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  • Me and My Bookmen
  • Trysh Travis (bio)

In the spring of 1888, James Russell Lowell—poet, essayist, and recently returned Minister to the Court of St. James’s—addressed the Reform Club of New York on “The Place of the Independent in Politics.” A general screed against the sclerotic party system of the Gilded Age, his talk opened with musings on the role of anti-intellectualism in the political gridlock that characterized the moment. “In the opinion of some of our leading politicians and many of our newspapers,” the poet noted, “men of scholarly minds are ipso facto debarred from forming any judgment on public affairs.” How should such judgments be pursued, if not through study and reason? “Immediate inspiration,” Lowell observed, was the perverse currency of the day. With mock chagrin, he confessed to his audience that “I come to you wholly unprovided with this precious commodity,” and admitted that “I am a book-man, that I am old-fashioned enough to have read many books, and that I hope to read many more” (233–35).

“The Place of the Independent in Politics” was approvingly noted the next day by the New York Times, which complimented Lowell’s “clear and philosophic examination of the essential conditions of our public life” (“Mr. Lowell’s Address”). Its most visible legacy, however, would be literary rather than political: a few years later, the phrase “I am a bookman” became the epigraph for a belles lettres monthly called The Bookman, published in New York by Dodd, Mead and Company. Advertising itself as “the busy man’s literary journal,” it mixed industry gossip with biography, fiction, poetry, and criticism, and offered book reviews, sales reports, and bibliographical information for librarians and collectors. Despite this precocious embrace of the Gawker format, the journal remained redoubtably conservative in its material presentation, its politics (it was edited in the late 1920s by self-proclaimed [End Page 103] fascist Seward Collins), and its aesthetics (it was associated through the 1920s with the New Humanist movement). Looking at the final number, from 1935, it is easy to believe that modernism was just a flash in the pan.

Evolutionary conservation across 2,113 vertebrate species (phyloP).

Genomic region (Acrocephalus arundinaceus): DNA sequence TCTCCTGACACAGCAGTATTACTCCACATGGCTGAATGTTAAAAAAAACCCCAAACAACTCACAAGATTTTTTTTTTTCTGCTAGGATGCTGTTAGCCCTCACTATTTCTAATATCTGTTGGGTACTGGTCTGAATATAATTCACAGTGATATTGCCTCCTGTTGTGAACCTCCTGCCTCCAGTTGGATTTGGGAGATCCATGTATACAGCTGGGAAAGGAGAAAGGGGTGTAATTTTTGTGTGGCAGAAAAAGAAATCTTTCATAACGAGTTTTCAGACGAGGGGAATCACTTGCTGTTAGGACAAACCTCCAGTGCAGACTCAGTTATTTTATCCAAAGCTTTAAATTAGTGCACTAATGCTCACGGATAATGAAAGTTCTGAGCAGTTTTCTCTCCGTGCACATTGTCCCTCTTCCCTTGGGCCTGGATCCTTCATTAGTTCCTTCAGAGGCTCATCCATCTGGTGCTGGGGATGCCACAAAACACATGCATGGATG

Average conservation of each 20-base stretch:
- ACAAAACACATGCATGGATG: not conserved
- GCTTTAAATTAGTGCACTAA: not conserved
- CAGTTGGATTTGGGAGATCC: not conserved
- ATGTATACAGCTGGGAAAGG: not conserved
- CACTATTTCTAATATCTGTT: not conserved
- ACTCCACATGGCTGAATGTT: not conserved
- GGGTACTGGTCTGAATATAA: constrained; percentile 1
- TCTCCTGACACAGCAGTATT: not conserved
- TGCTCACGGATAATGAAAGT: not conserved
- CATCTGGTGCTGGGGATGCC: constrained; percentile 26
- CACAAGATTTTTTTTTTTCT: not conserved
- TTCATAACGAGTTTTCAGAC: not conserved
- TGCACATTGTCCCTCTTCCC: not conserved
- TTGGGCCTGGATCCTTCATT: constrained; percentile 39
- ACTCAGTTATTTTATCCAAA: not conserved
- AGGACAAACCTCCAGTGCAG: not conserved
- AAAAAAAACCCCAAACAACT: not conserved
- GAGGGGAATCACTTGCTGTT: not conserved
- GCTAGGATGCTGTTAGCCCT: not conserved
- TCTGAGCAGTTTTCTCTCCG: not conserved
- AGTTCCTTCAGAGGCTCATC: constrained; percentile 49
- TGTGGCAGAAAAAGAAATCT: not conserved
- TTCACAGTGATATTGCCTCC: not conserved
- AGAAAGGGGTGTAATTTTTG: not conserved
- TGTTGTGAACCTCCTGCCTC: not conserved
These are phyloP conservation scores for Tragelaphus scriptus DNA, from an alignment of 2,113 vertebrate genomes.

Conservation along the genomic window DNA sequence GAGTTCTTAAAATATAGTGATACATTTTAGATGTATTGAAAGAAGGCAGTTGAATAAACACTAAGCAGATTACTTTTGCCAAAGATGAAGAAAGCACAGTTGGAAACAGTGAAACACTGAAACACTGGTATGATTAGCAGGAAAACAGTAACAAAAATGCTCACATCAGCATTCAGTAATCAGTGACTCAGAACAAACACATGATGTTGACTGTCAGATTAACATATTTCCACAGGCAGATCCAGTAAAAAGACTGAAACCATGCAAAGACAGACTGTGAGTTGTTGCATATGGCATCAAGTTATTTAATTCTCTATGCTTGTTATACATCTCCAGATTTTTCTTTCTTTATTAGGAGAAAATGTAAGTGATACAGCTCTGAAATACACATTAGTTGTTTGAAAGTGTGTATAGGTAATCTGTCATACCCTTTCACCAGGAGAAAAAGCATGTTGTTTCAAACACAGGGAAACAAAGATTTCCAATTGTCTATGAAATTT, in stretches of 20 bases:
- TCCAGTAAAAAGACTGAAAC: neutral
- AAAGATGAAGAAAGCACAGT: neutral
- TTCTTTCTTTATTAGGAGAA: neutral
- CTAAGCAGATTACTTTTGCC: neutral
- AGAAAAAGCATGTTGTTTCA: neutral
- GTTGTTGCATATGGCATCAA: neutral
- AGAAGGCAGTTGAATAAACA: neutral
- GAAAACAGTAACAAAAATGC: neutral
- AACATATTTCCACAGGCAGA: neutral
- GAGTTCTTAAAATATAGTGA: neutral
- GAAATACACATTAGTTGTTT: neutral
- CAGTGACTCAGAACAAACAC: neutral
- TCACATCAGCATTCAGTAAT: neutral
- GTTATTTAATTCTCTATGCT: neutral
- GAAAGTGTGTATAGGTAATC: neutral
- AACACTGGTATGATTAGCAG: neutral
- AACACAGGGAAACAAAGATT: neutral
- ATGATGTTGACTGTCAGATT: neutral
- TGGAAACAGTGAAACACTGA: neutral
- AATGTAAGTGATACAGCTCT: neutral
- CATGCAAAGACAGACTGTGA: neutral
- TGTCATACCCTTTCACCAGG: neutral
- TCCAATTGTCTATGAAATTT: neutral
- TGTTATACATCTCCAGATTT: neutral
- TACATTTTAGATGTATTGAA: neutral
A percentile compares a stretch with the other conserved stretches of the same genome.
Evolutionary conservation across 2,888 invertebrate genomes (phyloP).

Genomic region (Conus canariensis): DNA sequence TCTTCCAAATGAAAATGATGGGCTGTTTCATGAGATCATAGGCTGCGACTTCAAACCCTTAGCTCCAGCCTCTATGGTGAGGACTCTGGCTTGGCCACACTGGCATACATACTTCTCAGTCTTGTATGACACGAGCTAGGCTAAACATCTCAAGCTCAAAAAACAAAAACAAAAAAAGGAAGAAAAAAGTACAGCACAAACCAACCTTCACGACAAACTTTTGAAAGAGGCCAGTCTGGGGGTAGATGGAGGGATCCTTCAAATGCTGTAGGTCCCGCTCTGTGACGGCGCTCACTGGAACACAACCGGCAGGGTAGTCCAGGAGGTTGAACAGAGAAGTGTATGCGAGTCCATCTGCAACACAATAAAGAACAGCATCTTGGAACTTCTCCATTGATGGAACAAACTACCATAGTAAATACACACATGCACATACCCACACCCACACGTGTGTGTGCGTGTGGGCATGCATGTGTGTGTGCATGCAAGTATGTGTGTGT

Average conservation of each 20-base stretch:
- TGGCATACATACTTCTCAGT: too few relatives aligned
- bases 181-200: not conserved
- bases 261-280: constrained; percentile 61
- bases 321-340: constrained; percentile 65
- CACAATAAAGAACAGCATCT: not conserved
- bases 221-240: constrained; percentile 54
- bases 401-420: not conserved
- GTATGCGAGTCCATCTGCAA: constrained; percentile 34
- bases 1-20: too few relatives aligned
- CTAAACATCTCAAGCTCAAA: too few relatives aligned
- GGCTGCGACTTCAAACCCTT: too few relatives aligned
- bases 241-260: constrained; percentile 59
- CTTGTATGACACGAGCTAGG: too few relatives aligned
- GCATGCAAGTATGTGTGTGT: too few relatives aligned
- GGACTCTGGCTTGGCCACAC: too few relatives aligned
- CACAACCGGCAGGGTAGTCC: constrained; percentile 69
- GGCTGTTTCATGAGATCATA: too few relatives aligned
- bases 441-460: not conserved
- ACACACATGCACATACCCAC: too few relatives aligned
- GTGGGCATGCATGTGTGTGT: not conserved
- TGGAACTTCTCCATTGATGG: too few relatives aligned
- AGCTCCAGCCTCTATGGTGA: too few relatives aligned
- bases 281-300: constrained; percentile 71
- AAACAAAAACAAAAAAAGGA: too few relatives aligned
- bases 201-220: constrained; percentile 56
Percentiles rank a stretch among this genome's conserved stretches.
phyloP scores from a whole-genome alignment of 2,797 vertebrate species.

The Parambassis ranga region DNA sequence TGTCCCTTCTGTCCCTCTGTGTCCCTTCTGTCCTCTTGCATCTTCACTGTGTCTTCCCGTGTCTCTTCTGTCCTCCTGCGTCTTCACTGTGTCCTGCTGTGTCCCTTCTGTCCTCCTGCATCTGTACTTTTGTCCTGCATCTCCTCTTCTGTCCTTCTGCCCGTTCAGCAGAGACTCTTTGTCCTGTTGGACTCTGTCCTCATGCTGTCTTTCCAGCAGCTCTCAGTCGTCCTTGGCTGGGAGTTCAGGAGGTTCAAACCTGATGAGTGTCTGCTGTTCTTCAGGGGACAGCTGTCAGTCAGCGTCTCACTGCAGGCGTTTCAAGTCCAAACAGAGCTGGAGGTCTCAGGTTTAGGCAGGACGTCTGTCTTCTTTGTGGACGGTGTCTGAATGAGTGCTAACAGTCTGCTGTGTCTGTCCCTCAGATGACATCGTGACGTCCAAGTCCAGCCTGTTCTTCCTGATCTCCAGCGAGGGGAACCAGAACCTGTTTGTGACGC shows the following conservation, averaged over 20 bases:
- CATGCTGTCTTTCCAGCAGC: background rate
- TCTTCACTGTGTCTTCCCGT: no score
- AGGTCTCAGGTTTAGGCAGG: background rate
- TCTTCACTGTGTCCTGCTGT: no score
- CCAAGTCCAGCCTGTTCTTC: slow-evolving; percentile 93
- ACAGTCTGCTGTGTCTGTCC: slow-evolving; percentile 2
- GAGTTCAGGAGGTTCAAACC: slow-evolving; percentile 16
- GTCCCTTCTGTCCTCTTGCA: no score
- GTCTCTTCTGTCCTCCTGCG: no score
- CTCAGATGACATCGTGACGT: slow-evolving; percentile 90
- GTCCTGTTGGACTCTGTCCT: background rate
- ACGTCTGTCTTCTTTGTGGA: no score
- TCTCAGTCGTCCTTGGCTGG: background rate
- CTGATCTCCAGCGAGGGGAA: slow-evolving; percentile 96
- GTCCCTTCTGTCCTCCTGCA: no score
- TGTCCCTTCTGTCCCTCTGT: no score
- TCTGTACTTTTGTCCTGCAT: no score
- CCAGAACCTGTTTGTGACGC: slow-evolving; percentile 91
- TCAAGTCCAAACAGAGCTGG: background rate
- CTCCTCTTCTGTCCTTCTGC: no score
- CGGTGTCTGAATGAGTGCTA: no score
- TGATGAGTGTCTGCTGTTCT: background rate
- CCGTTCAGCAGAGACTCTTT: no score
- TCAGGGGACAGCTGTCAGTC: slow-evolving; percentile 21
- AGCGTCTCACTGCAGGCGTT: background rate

I became mildly obsessed with The Bookman during the late-1990s as I was finishing a dissertation on the changing culture of American trade publishing entitled “Reading Matters: Bookmen, Serious Readers, and the Rise of Mass Culture, 1930–1965”—a project I began before I knew about the Dodd, Mead and Company journal or about Lowell’s address. The term “bookman” had previously caught my eye as I scanned the ads for modernist classics in Publishers Weekly; even at mid-century it was still used as an approbation. Given mid-century publishers’ anxiety about the feminization of their trade by the culture industries, the gendered implications of the quaint sobriquet had interested me, but I had not tied it to any larger historical phenomenon. When I discovered The Bookman in the stacks, my project was too far advanced to incorporate any discussion of it. Nevertheless, I managed to waste considerable hours scanning its decorous Victorian fonts, hoping that articles like “Reminiscences of the Poet Whittier” (May 1895), “Some Anglo-American Memories” (September 1912), and “Bee-Keeping and Literature” (February 1933) would shed some light on what, precisely, “busy men” were saying about themselves when they said “I am a bookman.”

The clock ran out on my dissertation before I could draw any conclusions—and frankly, The Bookman’s content was sufficiently lugubrious that even finishing my dissertation came to seem more pleasurable than reading it. I left the Northeast and the land of bound volumes with every intention of engaging with it when I revised the dissertation, but I could never quite bring myself to face it on microfilm. This was one of the reasons (some were more substantive) that, after spinning a few chapters off into articles, I put my dissertation aside and wrote a new book, about print culture and self-help, in my run-up to tenure.

Why is any of this important? Because now, about 20 years after the fact, contemplating the dissertation as a second book project, I feel quite keenly that the intervening decades have given...